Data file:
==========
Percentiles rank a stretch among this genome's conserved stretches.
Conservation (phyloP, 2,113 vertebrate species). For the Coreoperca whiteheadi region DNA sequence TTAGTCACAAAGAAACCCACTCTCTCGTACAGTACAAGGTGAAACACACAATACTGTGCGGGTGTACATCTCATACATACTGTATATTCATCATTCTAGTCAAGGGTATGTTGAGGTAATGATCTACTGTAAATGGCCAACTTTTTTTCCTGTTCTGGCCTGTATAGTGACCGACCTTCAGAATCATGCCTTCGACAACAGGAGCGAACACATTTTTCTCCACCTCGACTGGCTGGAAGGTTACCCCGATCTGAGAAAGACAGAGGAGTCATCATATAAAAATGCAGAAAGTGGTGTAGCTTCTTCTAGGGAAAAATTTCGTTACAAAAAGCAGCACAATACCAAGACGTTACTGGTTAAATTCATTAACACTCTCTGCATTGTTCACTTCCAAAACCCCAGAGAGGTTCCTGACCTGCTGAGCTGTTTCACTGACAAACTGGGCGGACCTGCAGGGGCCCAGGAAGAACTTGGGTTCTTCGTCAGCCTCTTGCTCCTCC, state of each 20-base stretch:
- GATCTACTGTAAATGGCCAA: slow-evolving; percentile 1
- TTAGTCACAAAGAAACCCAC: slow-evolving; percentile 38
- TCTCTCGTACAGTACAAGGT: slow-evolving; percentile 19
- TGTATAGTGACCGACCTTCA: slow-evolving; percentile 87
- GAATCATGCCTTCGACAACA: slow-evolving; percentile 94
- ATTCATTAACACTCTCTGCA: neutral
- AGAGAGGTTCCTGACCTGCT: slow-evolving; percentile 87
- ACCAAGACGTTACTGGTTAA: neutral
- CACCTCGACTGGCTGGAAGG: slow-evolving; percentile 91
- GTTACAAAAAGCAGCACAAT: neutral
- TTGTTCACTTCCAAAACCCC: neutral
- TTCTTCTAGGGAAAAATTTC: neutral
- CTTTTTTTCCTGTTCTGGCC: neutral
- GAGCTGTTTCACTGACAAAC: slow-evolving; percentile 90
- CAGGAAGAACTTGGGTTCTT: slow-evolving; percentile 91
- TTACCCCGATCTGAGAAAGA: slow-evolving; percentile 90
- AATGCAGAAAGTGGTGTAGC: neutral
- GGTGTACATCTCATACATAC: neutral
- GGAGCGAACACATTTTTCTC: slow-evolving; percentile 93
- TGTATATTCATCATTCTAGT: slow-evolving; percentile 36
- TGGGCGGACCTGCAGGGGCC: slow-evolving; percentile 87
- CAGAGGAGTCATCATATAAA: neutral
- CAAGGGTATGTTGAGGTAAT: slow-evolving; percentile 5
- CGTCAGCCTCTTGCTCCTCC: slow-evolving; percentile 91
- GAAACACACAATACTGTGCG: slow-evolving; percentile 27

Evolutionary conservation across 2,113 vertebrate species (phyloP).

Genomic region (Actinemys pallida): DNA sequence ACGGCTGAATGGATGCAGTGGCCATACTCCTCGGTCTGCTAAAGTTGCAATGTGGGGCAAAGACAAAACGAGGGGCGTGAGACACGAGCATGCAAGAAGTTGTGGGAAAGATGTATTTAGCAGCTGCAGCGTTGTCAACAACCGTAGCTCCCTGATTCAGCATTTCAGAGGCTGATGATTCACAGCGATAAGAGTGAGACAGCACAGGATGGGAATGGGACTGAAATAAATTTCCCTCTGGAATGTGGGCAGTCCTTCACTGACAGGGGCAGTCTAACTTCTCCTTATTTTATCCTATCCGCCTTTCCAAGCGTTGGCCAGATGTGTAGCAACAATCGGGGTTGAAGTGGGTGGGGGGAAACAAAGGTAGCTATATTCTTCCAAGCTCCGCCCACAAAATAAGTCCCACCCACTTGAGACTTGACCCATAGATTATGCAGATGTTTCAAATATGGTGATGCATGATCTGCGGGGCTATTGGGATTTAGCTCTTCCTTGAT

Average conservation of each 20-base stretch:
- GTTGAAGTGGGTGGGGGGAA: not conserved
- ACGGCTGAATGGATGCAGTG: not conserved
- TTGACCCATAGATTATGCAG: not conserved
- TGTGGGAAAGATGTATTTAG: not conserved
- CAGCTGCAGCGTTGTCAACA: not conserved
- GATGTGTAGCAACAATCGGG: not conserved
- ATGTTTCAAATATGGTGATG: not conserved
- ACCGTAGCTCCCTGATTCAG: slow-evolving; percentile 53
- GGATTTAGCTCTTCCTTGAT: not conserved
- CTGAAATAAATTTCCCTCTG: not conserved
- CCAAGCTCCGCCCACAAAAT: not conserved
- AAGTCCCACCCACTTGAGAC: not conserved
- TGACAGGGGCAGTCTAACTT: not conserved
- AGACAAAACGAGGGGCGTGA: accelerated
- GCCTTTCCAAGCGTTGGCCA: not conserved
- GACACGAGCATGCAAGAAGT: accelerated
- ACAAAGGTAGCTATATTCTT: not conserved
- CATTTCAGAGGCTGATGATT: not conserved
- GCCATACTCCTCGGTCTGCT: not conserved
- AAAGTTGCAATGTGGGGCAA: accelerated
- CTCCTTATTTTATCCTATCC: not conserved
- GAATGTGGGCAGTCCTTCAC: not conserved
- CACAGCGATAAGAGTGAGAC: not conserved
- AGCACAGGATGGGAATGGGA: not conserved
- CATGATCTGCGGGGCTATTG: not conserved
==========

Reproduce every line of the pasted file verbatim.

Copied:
Percentiles rank a stretch among this genome's conserved stretches.
Conservation (phyloP, 2,113 vertebrate species). For the Coreoperca whiteheadi region DNA sequence TTAGTCACAAAGAAACCCACTCTCTCGTACAGTACAAGGTGAAACACACAATACTGTGCGGGTGTACATCTCATACATACTGTATATTCATCATTCTAGTCAAGGGTATGTTGAGGTAATGATCTACTGTAAATGGCCAACTTTTTTTCCTGTTCTGGCCTGTATAGTGACCGACCTTCAGAATCATGCCTTCGACAACAGGAGCGAACACATTTTTCTCCACCTCGACTGGCTGGAAGGTTACCCCGATCTGAGAAAGACAGAGGAGTCATCATATAAAAATGCAGAAAGTGGTGTAGCTTCTTCTAGGGAAAAATTTCGTTACAAAAAGCAGCACAATACCAAGACGTTACTGGTTAAATTCATTAACACTCTCTGCATTGTTCACTTCCAAAACCCCAGAGAGGTTCCTGACCTGCTGAGCTGTTTCACTGACAAACTGGGCGGACCTGCAGGGGCCCAGGAAGAACTTGGGTTCTTCGTCAGCCTCTTGCTCCTCC, state of each 20-base stretch:
- GATCTACTGTAAATGGCCAA: slow-evolving; percentile 1
- TTAGTCACAAAGAAACCCAC: slow-evolving; percentile 38
- TCTCTCGTACAGTACAAGGT: slow-evolving; percentile 19
- TGTATAGTGACCGACCTTCA: slow-evolving; percentile 87
- GAATCATGCCTTCGACAACA: slow-evolving; percentile 94
- ATTCATTAACACTCTCTGCA: neutral
- AGAGAGGTTCCTGACCTGCT: slow-evolving; percentile 87
- ACCAAGACGTTACTGGTTAA: neutral
- CACCTCGACTGGCTGGAAGG: slow-evolving; percentile 91
- GTTACAAAAAGCAGCACAAT: neutral
- TTGTTCACTTCCAAAACCCC: neutral
- TTCTTCTAGGGAAAAATTTC: neutral
- CTTTTTTTCCTGTTCTGGCC: neutral
- GAGCTGTTTCACTGACAAAC: slow-evolving; percentile 90
- CAGGAAGAACTTGGGTTCTT: slow-evolving; percentile 91
- TTACCCCGATCTGAGAAAGA: slow-evolving; percentile 90
- AATGCAGAAAGTGGTGTAGC: neutral
- GGTGTACATCTCATACATAC: neutral
- GGAGCGAACACATTTTTCTC: slow-evolving; percentile 93
- TGTATATTCATCATTCTAGT: slow-evolving; percentile 36
- TGGGCGGACCTGCAGGGGCC: slow-evolving; percentile 87
- CAGAGGAGTCATCATATAAA: neutral
- CAAGGGTATGTTGAGGTAAT: slow-evolving; percentile 5
- CGTCAGCCTCTTGCTCCTCC: slow-evolving; percentile 91
- GAAACACACAATACTGTGCG: slow-evolving; percentile 27

Evolutionary conservation across 2,113 vertebrate species (phyloP).

Genomic region (Actinemys pallida): DNA sequence ACGGCTGAATGGATGCAGTGGCCATACTCCTCGGTCTGCTAAAGTTGCAATGTGGGGCAAAGACAAAACGAGGGGCGTGAGACACGAGCATGCAAGAAGTTGTGGGAAAGATGTATTTAGCAGCTGCAGCGTTGTCAACAACCGTAGCTCCCTGATTCAGCATTTCAGAGGCTGATGATTCACAGCGATAAGAGTGAGACAGCACAGGATGGGAATGGGACTGAAATAAATTTCCCTCTGGAATGTGGGCAGTCCTTCACTGACAGGGGCAGTCTAACTTCTCCTTATTTTATCCTATCCGCCTTTCCAAGCGTTGGCCAGATGTGTAGCAACAATCGGGGTTGAAGTGGGTGGGGGGAAACAAAGGTAGCTATATTCTTCCAAGCTCCGCCCACAAAATAAGTCCCACCCACTTGAGACTTGACCCATAGATTATGCAGATGTTTCAAATATGGTGATGCATGATCTGCGGGGCTATTGGGATTTAGCTCTTCCTTGAT

Average conservation of each 20-base stretch:
- GTTGAAGTGGGTGGGGGGAA: not conserved
- ACGGCTGAATGGATGCAGTG: not conserved
- TTGACCCATAGATTATGCAG: not conserved
- TGTGGGAAAGATGTATTTAG: not conserved
- CAGCTGCAGCGTTGTCAACA: not conserved
- GATGTGTAGCAACAATCGGG: not conserved
- ATGTTTCAAATATGGTGATG: not conserved
- ACCGTAGCTCCCTGATTCAG: slow-evolving; percentile 53
- GGATTTAGCTCTTCCTTGAT: not conserved
- CTGAAATAAATTTCCCTCTG: not conserved
- CCAAGCTCCGCCCACAAAAT: not conserved
- AAGTCCCACCCACTTGAGAC: not conserved
- TGACAGGGGCAGTCTAACTT: not conserved
- AGACAAAACGAGGGGCGTGA: accelerated
- GCCTTTCCAAGCGTTGGCCA: not conserved
- GACACGAGCATGCAAGAAGT: accelerated
- ACAAAGGTAGCTATATTCTT: not conserved
- CATTTCAGAGGCTGATGATT: not conserved
- GCCATACTCCTCGGTCTGCT: not conserved
- AAAGTTGCAATGTGGGGCAA: accelerated
- CTCCTTATTTTATCCTATCC: not conserved
- GAATGTGGGCAGTCCTTCAC: not conserved
- CACAGCGATAAGAGTGAGAC: not conserved
- AGCACAGGATGGGAATGGGA: not conserved
- CATGATCTGCGGGGCTATTG: not conserved